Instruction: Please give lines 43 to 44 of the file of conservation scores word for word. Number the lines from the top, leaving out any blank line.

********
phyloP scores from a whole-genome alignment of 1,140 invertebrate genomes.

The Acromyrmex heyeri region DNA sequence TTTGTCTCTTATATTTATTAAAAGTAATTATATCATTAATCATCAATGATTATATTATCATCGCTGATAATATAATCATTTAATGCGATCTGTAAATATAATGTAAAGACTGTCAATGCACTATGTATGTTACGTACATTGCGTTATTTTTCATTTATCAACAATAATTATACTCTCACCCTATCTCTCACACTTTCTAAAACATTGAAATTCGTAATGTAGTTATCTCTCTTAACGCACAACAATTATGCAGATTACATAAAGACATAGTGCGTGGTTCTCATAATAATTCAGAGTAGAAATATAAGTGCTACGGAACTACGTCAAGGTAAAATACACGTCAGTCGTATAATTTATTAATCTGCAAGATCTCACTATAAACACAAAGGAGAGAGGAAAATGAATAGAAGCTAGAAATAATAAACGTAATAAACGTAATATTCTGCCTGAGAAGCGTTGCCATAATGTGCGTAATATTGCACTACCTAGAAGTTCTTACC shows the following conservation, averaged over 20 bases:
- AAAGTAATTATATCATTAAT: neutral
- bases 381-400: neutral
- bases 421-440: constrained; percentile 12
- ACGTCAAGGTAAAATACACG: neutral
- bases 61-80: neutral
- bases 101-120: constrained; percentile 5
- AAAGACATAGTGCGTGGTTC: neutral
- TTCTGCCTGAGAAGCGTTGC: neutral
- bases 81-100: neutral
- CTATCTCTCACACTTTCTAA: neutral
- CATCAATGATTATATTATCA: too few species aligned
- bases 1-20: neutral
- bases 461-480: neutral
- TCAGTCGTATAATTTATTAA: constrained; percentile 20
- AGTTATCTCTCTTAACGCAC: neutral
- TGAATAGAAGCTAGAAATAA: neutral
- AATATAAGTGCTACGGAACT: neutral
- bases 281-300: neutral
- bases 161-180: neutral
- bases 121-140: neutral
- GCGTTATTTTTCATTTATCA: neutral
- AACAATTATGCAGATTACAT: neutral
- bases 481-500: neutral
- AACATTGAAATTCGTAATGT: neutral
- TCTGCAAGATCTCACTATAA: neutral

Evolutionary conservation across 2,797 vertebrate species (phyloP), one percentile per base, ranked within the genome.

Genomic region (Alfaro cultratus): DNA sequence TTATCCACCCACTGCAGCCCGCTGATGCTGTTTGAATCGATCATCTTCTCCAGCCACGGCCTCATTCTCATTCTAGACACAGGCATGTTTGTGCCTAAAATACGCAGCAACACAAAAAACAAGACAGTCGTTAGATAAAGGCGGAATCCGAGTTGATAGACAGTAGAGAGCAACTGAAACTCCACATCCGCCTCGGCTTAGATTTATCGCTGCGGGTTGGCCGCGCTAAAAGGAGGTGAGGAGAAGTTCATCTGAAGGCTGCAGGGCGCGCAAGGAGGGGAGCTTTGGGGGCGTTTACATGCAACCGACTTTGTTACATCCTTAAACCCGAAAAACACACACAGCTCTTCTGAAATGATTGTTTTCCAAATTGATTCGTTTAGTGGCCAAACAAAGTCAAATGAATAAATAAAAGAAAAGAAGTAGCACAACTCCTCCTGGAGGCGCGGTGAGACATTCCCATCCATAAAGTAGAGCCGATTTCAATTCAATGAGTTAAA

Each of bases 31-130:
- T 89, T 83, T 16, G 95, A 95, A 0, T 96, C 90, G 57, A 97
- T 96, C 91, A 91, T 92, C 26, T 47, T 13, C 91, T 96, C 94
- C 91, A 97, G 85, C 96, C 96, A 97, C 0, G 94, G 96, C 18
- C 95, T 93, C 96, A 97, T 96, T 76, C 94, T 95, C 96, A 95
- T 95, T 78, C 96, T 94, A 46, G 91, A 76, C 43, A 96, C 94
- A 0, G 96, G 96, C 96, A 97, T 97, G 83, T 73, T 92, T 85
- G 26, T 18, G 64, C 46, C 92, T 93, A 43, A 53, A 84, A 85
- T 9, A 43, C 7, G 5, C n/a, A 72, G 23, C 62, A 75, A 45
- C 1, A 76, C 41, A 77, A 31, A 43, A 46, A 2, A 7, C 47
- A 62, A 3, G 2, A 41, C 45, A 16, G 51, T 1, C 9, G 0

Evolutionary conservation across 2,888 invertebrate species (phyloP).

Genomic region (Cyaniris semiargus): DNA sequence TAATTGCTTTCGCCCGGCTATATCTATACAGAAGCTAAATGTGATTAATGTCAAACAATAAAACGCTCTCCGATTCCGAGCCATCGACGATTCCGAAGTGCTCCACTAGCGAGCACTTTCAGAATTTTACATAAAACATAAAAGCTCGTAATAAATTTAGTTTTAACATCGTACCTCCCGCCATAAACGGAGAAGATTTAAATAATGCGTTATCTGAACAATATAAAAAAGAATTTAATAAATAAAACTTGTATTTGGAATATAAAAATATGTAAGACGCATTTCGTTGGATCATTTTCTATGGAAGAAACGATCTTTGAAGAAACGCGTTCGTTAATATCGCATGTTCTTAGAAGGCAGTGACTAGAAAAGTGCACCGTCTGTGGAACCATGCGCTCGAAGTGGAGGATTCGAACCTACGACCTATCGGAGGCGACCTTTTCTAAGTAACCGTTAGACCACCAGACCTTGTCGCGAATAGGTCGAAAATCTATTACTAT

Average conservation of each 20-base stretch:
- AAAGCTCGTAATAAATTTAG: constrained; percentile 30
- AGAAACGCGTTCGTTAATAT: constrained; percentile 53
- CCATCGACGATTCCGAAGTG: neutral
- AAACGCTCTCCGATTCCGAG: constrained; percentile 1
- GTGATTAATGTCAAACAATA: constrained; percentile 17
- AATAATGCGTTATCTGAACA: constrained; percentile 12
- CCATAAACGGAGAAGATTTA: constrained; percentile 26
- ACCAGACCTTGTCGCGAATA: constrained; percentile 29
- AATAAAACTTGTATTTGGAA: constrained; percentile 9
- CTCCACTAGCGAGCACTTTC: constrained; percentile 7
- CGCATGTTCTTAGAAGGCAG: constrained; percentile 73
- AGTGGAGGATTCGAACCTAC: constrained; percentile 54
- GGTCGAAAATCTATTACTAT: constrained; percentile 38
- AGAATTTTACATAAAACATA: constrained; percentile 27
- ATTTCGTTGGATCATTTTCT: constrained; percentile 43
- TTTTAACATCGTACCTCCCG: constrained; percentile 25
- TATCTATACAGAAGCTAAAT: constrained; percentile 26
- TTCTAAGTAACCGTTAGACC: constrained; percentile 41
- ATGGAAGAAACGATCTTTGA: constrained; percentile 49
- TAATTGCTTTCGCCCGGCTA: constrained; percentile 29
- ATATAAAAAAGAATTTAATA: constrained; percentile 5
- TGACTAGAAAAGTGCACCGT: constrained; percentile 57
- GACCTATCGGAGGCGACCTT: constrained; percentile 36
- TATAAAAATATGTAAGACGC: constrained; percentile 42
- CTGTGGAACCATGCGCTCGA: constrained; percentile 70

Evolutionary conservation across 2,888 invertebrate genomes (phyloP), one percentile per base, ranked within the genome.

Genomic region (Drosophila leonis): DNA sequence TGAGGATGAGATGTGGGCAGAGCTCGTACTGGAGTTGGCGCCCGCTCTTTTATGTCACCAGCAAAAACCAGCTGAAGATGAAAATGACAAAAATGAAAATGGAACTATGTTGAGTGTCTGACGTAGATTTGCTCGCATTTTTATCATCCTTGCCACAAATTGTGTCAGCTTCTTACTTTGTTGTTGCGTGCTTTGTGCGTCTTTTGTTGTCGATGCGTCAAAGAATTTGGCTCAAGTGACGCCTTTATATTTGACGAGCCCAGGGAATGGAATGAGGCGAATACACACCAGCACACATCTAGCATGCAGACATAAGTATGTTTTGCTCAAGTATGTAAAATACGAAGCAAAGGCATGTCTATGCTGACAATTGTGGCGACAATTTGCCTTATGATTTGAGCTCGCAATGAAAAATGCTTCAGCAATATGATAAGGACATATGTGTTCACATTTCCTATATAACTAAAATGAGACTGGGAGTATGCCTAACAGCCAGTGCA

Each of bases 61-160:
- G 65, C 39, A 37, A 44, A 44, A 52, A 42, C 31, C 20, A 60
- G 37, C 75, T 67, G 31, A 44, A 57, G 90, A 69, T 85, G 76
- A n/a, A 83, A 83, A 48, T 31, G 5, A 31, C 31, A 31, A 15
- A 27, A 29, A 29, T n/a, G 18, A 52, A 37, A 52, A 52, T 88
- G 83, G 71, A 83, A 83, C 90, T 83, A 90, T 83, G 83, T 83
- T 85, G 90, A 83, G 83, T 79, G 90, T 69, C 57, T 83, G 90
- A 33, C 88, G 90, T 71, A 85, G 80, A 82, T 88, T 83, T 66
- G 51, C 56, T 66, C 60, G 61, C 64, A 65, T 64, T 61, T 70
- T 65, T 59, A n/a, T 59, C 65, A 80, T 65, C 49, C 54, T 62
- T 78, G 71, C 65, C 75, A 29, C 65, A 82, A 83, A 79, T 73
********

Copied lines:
Average conservation of each 20-base stretch:
- AAAGCTCGTAATAAATTTAG: constrained; percentile 30